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First, There Were Bug Bounties. Now, Here Come the Bias Bounties


In 2021, Twitter was the first company to launch a bounty on algorithmic bias. Other companies have followed suit.

Credit: builtin.com

As more companies start deploying artificial intelligence (AI) and machine learning (ML) to automate and streamline processes, they need to address an increasingly important issue: bias in AI algorithms.

Bias can unwittingly find its way into algorithms when incomplete or bad data is used, and/or when a developer team lacks a diversity of viewpoints, thought processes, and life experiences. This can have reputational, regulatory, and revenue impacts on a company.

To ensure an algorithm doesn't have flaws or inherent bias, organizations can deploy an AI bias bounty, which industry observers say is a cost-effective way to get a number of different eyes on an algorithm. People who identify serious issues typically receive a monetary reward.

"No matter how much you try to eradicate bias from AI and AI models, it's going to exist,'' says Brandon Purcell, vice president and principal analyst at Forrester Research, of the need for algorithmic bias bounties. "Oftentimes, because companies aren't engaging with potential stakeholders of an algorithm, there's going to be certain blind spots about how AI will discriminate against a group of people."

Companies can crowdsource and pay people to mitigate those blind spots before the algorithm ends up impacting a lot of people, Purcell says. Case in point: In 2021, Twitter became the first company to launch an AI bias bounty.

The social media company received roughly 100 different identifications of bias from its community, but ended up paying a $3,500 prize to the person who identified the most pervasive bias in their algorithm. The winning entry was a feature Twitter offers that uses AI to determine where and how to crop a photo, Purcell says. A programmer found that the feature "favored light-skinned, younger faces," while cropping out older and darker-skinned people, "So there is very clear bias," he says.

This is emblematic of the problems that have been seen with facial recognition systems, which are "very much subject to algorithmic bias,'' Purcell observes. He is quick to clarify that this is a bit of a misnomer because it's not the algorithm that is biased, but the training data being fed into it.

Paris, France-based insurance tech provider Zelros put itself on the line with an AI bias test by participating in a tech hackathon, similar to a bias bounty, organized in the summer of 2021 by the French Prudential Supervision and Resolution Authority, (ACPR) and Banque of France. Because banks and insurers must choose tech platforms that meet regulatory compliance, Zelros wanted to demonstrate there were no biases and discrimination in its AI algorithms, says CEO and founder Christophe Bourguignat.

"We wanted to demonstrate that a third party's algorithms are not biased and we also want to influence future regulation to show [that] integrated levels of compliance are in our platform to put us in a good position to gain market share," Bourguignat explains.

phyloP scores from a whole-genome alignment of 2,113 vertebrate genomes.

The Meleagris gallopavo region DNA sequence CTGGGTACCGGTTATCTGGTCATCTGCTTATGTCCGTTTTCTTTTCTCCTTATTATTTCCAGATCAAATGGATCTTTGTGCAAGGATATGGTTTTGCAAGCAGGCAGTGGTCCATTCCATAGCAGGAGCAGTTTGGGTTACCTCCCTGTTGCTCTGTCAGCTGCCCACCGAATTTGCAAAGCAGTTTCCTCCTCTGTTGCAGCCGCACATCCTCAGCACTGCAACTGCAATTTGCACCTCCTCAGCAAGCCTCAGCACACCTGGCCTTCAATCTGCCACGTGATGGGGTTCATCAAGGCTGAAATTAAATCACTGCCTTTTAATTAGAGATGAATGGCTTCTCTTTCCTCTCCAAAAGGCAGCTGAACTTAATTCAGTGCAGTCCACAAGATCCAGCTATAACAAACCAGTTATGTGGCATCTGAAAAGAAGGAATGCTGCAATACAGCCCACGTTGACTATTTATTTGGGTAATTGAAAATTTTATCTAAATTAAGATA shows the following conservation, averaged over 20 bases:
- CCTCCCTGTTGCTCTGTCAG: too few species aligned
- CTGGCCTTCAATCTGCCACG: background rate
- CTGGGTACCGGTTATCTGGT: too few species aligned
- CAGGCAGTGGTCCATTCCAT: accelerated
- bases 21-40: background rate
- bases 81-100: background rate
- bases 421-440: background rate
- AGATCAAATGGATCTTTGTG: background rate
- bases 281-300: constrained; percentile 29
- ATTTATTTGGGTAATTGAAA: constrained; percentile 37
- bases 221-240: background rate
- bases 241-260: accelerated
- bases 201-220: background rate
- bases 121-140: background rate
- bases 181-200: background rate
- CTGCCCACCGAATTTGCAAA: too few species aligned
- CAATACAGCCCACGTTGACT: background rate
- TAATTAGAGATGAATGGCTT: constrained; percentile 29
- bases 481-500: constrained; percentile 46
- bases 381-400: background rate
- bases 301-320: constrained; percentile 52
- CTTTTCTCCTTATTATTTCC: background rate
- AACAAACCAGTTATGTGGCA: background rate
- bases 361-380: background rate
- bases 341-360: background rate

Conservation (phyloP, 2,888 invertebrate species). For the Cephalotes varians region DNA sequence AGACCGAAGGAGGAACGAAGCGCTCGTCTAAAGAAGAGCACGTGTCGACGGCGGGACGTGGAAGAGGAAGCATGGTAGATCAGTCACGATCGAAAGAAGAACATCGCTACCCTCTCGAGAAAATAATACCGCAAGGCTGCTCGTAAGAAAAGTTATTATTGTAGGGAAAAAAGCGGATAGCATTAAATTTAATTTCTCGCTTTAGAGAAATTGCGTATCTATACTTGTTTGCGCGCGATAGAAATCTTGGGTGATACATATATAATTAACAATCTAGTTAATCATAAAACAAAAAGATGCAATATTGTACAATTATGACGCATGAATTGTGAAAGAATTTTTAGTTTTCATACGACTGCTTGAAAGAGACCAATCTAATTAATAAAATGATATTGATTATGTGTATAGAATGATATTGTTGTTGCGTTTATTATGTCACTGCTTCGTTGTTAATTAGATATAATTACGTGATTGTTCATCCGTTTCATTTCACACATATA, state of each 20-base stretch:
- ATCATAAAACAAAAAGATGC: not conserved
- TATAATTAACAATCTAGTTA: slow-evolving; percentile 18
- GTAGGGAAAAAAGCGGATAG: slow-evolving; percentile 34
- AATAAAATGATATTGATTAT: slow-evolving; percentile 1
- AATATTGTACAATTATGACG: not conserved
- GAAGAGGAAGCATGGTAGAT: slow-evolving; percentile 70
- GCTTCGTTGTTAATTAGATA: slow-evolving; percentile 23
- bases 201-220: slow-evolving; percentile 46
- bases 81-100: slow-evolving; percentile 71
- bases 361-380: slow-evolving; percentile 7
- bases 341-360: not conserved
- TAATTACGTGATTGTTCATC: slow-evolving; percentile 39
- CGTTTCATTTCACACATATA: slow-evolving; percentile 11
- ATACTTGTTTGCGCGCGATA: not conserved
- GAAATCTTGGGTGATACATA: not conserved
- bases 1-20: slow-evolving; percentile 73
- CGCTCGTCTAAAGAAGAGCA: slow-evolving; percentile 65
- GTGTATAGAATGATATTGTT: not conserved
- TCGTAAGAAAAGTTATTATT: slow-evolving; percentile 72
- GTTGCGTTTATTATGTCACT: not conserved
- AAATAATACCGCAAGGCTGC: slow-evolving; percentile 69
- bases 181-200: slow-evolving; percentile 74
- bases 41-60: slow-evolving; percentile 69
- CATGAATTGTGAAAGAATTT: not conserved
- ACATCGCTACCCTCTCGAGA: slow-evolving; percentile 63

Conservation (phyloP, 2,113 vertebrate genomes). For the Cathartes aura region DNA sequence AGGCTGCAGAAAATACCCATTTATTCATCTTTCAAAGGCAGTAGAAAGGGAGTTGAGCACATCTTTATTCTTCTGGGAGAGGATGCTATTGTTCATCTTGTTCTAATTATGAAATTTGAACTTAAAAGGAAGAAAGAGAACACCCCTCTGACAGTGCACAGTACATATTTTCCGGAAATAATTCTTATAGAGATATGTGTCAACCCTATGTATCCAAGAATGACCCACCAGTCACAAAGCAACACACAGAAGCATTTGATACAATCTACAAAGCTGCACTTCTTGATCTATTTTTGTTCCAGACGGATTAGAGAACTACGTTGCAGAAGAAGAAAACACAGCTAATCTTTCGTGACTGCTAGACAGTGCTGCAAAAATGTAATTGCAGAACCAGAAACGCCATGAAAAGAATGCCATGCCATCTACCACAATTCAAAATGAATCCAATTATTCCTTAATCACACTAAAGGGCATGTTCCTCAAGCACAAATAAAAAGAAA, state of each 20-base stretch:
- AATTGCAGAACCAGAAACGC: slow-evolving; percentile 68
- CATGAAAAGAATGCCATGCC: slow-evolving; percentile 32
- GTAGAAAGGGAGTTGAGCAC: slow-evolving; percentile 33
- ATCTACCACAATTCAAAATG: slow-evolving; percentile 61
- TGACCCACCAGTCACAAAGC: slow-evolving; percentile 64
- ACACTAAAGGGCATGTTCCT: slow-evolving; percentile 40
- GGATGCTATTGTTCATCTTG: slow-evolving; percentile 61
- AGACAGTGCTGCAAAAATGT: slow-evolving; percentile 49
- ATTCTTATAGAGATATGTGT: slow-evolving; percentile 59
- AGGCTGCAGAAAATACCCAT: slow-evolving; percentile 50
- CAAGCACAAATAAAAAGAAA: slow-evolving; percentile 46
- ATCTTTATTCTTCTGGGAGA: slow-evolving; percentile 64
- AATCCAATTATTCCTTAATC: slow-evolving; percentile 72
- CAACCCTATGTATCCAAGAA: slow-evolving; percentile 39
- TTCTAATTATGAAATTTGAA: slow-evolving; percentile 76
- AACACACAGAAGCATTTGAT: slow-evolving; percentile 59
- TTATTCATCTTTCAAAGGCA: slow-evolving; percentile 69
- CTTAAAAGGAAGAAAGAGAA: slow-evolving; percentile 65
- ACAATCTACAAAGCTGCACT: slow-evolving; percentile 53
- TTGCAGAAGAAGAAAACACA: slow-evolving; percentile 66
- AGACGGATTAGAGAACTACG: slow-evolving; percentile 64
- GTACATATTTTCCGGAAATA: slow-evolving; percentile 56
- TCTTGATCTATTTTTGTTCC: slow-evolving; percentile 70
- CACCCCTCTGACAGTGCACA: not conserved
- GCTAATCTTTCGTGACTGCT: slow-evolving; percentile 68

Zelros ended up placing second in the event, out of 12 competing teams.

Casey Ellis, founder and CTO of Bugcrowd, a crowdsourced security platform, says it's important that people with AI and ML skills "start to take an adversarial view of what they do."

The companies Bugcrowd works with offer rewards to people who find ways to break into their organizations. Since AI and ML are relatively new technologies, it's a good idea to start "kicking the tires" to identify and protect algorithms from bias, Ellis says.

He adds that their AI bias bounty work to date has been in the context of private programs in the financial services, social media and retail sectors.

Ellis believes interest in AI bug bounties has grown since the 2020 presidential election.  "The conversation around the manipulation of social media algorithms for election interference shone a light on the fact that machine learning can be exploited to cause unintended consequences,'' he says. "That was when we first started seeing folks want to talk to us about adversarial AI bias test. Bias in any form that is unintended in any construct is bad."

Forrester is predicting that a half-dozen companies will launch AI bias bounties this year, mainly in financial services, since it's a highly regulated industry and "you can't afford to get this wrong," Purcell says.

Asked about the size of bug bounties generally, Purcell said, "I'm afraid I cannot give a range, but I'd suggest companies scale payments relative to the ubiquity and severity of the bias detected."

Purcell said he thinks companies have not yet jumped on the AI bias bounty bandwagon because it could expose them to regulatory and reputational risk. "Twitter took a risk by offering a bias bounty and fortunately, there wasn't much backlash when [someone] identified bias in their photo-cropping algorithm,'' Purcell says. "Yes, your dirty laundry is going to be exposed,'' so the question becomes, "are you going to face consumer and regulatory backlash for that, or will consumers forgive you because it's in service of doing the right thing?"

It remains to be seen.

Esther Shein is a freelance technology and business writer based in the Boston area.


 

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